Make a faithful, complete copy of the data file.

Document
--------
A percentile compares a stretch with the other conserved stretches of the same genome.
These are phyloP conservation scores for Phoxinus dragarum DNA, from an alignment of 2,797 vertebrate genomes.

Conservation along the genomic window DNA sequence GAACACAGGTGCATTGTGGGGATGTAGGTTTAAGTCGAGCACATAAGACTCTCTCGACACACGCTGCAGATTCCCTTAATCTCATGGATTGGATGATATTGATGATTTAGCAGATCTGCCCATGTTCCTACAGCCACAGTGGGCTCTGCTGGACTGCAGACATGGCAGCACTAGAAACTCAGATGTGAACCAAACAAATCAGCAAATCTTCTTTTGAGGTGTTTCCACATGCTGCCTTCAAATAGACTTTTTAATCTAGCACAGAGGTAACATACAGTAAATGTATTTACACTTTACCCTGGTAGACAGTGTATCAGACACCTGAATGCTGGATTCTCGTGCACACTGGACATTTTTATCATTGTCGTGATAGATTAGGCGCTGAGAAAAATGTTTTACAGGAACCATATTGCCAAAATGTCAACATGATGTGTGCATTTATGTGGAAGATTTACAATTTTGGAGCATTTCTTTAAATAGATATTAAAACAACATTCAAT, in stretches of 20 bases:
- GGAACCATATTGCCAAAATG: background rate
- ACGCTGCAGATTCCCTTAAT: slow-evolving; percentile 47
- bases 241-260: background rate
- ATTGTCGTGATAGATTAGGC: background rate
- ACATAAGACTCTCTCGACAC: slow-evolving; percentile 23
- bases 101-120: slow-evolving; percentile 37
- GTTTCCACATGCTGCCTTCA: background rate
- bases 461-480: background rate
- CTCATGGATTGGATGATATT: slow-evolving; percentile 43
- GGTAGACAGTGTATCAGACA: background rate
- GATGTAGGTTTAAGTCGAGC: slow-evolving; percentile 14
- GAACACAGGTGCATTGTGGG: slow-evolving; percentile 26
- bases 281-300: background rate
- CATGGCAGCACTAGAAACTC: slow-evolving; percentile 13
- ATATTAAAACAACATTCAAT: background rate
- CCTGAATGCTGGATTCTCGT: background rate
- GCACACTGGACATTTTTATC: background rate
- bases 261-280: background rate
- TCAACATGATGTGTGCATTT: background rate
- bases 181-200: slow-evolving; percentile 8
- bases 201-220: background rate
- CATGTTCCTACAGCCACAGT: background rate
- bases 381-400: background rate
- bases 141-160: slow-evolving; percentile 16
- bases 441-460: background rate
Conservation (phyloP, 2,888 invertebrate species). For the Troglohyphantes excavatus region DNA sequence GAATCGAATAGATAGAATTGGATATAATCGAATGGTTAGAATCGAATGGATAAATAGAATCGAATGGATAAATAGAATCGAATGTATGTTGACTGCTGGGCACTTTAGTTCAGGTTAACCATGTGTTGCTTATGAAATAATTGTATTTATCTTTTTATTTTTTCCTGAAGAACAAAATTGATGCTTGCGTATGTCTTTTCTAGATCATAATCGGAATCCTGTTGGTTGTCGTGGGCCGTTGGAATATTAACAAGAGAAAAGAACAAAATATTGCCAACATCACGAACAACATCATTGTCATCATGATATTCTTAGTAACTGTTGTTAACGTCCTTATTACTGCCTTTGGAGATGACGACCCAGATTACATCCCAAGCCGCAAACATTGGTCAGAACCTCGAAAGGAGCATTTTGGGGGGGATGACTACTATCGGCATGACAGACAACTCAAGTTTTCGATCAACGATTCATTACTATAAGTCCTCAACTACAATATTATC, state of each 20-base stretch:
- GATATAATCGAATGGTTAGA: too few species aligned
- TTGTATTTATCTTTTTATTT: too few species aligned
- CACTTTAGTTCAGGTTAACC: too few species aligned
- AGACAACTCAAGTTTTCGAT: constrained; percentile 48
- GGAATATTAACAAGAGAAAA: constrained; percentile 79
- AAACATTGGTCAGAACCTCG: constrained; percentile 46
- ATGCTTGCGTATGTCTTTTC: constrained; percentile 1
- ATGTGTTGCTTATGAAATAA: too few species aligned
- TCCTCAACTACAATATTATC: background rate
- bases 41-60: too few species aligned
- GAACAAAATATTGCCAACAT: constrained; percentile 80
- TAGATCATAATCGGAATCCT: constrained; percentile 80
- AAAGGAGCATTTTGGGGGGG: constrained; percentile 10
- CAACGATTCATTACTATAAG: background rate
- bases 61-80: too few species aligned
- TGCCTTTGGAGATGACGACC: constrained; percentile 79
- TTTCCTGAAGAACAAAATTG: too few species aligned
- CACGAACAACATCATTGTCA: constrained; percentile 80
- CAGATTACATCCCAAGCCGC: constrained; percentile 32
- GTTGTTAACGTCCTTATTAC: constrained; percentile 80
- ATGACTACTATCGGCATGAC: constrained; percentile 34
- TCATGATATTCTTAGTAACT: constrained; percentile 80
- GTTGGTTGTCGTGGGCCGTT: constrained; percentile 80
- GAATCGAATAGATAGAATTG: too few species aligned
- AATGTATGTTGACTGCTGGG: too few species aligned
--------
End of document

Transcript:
A percentile compares a stretch with the other conserved stretches of the same genome.
These are phyloP conservation scores for Phoxinus dragarum DNA, from an alignment of 2,797 vertebrate genomes.

Conservation along the genomic window DNA sequence GAACACAGGTGCATTGTGGGGATGTAGGTTTAAGTCGAGCACATAAGACTCTCTCGACACACGCTGCAGATTCCCTTAATCTCATGGATTGGATGATATTGATGATTTAGCAGATCTGCCCATGTTCCTACAGCCACAGTGGGCTCTGCTGGACTGCAGACATGGCAGCACTAGAAACTCAGATGTGAACCAAACAAATCAGCAAATCTTCTTTTGAGGTGTTTCCACATGCTGCCTTCAAATAGACTTTTTAATCTAGCACAGAGGTAACATACAGTAAATGTATTTACACTTTACCCTGGTAGACAGTGTATCAGACACCTGAATGCTGGATTCTCGTGCACACTGGACATTTTTATCATTGTCGTGATAGATTAGGCGCTGAGAAAAATGTTTTACAGGAACCATATTGCCAAAATGTCAACATGATGTGTGCATTTATGTGGAAGATTTACAATTTTGGAGCATTTCTTTAAATAGATATTAAAACAACATTCAAT, in stretches of 20 bases:
- GGAACCATATTGCCAAAATG: background rate
- ACGCTGCAGATTCCCTTAAT: slow-evolving; percentile 47
- bases 241-260: background rate
- ATTGTCGTGATAGATTAGGC: background rate
- ACATAAGACTCTCTCGACAC: slow-evolving; percentile 23
- bases 101-120: slow-evolving; percentile 37
- GTTTCCACATGCTGCCTTCA: background rate
- bases 461-480: background rate
- CTCATGGATTGGATGATATT: slow-evolving; percentile 43
- GGTAGACAGTGTATCAGACA: background rate
- GATGTAGGTTTAAGTCGAGC: slow-evolving; percentile 14
- GAACACAGGTGCATTGTGGG: slow-evolving; percentile 26
- bases 281-300: background rate
- CATGGCAGCACTAGAAACTC: slow-evolving; percentile 13
- ATATTAAAACAACATTCAAT: background rate
- CCTGAATGCTGGATTCTCGT: background rate
- GCACACTGGACATTTTTATC: background rate
- bases 261-280: background rate
- TCAACATGATGTGTGCATTT: background rate
- bases 181-200: slow-evolving; percentile 8
- bases 201-220: background rate
- CATGTTCCTACAGCCACAGT: background rate
- bases 381-400: background rate
- bases 141-160: slow-evolving; percentile 16
- bases 441-460: background rate
Conservation (phyloP, 2,888 invertebrate species). For the Troglohyphantes excavatus region DNA sequence GAATCGAATAGATAGAATTGGATATAATCGAATGGTTAGAATCGAATGGATAAATAGAATCGAATGGATAAATAGAATCGAATGTATGTTGACTGCTGGGCACTTTAGTTCAGGTTAACCATGTGTTGCTTATGAAATAATTGTATTTATCTTTTTATTTTTTCCTGAAGAACAAAATTGATGCTTGCGTATGTCTTTTCTAGATCATAATCGGAATCCTGTTGGTTGTCGTGGGCCGTTGGAATATTAACAAGAGAAAAGAACAAAATATTGCCAACATCACGAACAACATCATTGTCATCATGATATTCTTAGTAACTGTTGTTAACGTCCTTATTACTGCCTTTGGAGATGACGACCCAGATTACATCCCAAGCCGCAAACATTGGTCAGAACCTCGAAAGGAGCATTTTGGGGGGGATGACTACTATCGGCATGACAGACAACTCAAGTTTTCGATCAACGATTCATTACTATAAGTCCTCAACTACAATATTATC, state of each 20-base stretch:
- GATATAATCGAATGGTTAGA: too few species aligned
- TTGTATTTATCTTTTTATTT: too few species aligned
- CACTTTAGTTCAGGTTAACC: too few species aligned
- AGACAACTCAAGTTTTCGAT: constrained; percentile 48
- GGAATATTAACAAGAGAAAA: constrained; percentile 79
- AAACATTGGTCAGAACCTCG: constrained; percentile 46
- ATGCTTGCGTATGTCTTTTC: constrained; percentile 1
- ATGTGTTGCTTATGAAATAA: too few species aligned
- TCCTCAACTACAATATTATC: background rate
- bases 41-60: too few species aligned
- GAACAAAATATTGCCAACAT: constrained; percentile 80
- TAGATCATAATCGGAATCCT: constrained; percentile 80
- AAAGGAGCATTTTGGGGGGG: constrained; percentile 10
- CAACGATTCATTACTATAAG: background rate
- bases 61-80: too few species aligned
- TGCCTTTGGAGATGACGACC: constrained; percentile 79
- TTTCCTGAAGAACAAAATTG: too few species aligned
- CACGAACAACATCATTGTCA: constrained; percentile 80
- CAGATTACATCCCAAGCCGC: constrained; percentile 32
- GTTGTTAACGTCCTTATTAC: constrained; percentile 80
- ATGACTACTATCGGCATGAC: constrained; percentile 34
- TCATGATATTCTTAGTAACT: constrained; percentile 80
- GTTGGTTGTCGTGGGCCGTT: constrained; percentile 80
- GAATCGAATAGATAGAATTG: too few species aligned
- AATGTATGTTGACTGCTGGG: too few species aligned